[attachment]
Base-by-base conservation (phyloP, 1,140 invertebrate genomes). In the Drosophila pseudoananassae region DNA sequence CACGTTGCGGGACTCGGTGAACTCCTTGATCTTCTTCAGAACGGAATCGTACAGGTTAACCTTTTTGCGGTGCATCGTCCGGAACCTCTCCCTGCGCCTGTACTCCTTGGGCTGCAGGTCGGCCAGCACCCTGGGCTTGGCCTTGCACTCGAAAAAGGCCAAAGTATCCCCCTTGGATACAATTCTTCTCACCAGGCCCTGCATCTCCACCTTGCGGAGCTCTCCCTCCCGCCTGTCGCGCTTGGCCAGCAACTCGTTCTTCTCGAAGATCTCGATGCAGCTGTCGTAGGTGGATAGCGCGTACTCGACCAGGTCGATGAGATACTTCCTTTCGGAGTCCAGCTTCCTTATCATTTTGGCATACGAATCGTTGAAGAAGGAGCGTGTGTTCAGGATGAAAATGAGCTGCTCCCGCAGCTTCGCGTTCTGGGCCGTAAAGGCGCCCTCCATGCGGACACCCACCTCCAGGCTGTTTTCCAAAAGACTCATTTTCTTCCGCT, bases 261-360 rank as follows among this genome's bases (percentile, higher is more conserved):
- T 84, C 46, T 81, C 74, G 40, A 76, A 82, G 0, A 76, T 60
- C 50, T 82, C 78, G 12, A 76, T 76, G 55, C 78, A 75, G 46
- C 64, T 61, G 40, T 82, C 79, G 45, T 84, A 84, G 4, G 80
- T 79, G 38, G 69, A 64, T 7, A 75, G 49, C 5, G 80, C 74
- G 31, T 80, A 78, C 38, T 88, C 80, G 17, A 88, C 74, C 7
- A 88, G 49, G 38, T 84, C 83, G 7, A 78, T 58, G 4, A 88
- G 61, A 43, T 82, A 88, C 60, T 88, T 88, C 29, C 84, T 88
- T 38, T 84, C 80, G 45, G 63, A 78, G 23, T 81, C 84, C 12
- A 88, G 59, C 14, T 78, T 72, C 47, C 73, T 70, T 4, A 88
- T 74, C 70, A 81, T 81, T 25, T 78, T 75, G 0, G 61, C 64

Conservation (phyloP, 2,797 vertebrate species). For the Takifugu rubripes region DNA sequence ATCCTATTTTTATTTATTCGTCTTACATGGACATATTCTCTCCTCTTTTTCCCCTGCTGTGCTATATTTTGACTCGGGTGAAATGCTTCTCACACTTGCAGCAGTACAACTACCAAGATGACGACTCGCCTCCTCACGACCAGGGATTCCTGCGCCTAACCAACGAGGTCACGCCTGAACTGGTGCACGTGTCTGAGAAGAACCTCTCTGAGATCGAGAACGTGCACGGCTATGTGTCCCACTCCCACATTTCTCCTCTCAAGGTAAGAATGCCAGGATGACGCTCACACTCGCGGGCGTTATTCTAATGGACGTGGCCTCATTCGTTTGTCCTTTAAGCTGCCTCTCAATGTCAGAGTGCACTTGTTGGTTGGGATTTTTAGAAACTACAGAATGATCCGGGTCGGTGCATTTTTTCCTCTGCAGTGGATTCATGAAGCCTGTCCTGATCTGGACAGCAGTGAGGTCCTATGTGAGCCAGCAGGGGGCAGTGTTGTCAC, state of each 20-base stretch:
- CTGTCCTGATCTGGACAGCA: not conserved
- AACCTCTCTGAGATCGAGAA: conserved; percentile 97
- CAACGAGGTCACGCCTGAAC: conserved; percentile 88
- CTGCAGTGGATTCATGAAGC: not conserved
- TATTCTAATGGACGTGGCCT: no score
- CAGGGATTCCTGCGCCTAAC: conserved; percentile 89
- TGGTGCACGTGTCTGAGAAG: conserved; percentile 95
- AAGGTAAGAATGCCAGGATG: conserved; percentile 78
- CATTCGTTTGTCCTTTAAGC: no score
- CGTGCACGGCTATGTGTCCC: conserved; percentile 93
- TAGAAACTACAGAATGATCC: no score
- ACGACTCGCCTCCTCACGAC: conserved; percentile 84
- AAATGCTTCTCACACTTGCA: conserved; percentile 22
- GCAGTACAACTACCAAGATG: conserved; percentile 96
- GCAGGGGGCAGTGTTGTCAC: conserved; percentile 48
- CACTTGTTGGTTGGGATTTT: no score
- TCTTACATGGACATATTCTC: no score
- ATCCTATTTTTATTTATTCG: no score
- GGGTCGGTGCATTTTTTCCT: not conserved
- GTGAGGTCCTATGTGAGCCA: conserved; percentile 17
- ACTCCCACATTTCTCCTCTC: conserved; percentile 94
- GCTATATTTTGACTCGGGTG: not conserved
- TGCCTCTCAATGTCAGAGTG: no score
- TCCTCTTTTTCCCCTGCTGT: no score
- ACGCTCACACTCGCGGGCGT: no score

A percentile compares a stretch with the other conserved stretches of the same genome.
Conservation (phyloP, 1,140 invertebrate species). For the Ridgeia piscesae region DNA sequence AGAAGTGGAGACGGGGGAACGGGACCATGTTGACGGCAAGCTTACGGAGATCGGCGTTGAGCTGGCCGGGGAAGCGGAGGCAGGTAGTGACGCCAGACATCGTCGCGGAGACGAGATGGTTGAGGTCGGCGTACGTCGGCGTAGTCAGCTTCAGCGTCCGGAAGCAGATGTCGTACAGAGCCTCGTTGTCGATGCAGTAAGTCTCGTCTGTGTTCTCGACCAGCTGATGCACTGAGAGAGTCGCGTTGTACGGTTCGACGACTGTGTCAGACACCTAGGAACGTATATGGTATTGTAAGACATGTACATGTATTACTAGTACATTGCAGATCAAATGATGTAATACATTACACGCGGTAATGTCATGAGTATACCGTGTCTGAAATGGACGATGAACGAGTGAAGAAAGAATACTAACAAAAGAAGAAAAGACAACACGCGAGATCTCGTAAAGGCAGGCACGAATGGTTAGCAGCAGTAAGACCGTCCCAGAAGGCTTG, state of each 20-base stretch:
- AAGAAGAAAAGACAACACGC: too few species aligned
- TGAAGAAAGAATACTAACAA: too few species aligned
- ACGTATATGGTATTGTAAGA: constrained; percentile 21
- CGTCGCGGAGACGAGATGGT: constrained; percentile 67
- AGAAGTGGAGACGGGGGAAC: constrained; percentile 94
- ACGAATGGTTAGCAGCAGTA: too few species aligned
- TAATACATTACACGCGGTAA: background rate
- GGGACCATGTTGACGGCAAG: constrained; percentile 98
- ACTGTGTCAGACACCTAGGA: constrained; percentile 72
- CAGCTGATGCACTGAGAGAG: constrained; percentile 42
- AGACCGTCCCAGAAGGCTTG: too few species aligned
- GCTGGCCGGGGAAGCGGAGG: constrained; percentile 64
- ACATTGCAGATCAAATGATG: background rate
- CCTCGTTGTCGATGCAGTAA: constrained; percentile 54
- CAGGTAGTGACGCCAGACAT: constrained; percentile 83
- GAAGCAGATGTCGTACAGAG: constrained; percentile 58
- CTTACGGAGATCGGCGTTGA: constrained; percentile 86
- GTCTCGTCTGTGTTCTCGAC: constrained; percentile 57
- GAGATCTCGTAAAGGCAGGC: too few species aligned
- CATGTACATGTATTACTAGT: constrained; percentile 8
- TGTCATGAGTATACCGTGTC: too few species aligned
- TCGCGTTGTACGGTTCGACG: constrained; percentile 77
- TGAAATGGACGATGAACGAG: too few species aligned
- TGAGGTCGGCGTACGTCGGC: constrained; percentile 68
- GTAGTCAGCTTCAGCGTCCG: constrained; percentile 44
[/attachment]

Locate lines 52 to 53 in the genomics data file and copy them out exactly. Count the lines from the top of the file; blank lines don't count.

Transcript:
- ACATTGCAGATCAAATGATG: background rate
- CCTCGTTGTCGATGCAGTAA: constrained; percentile 54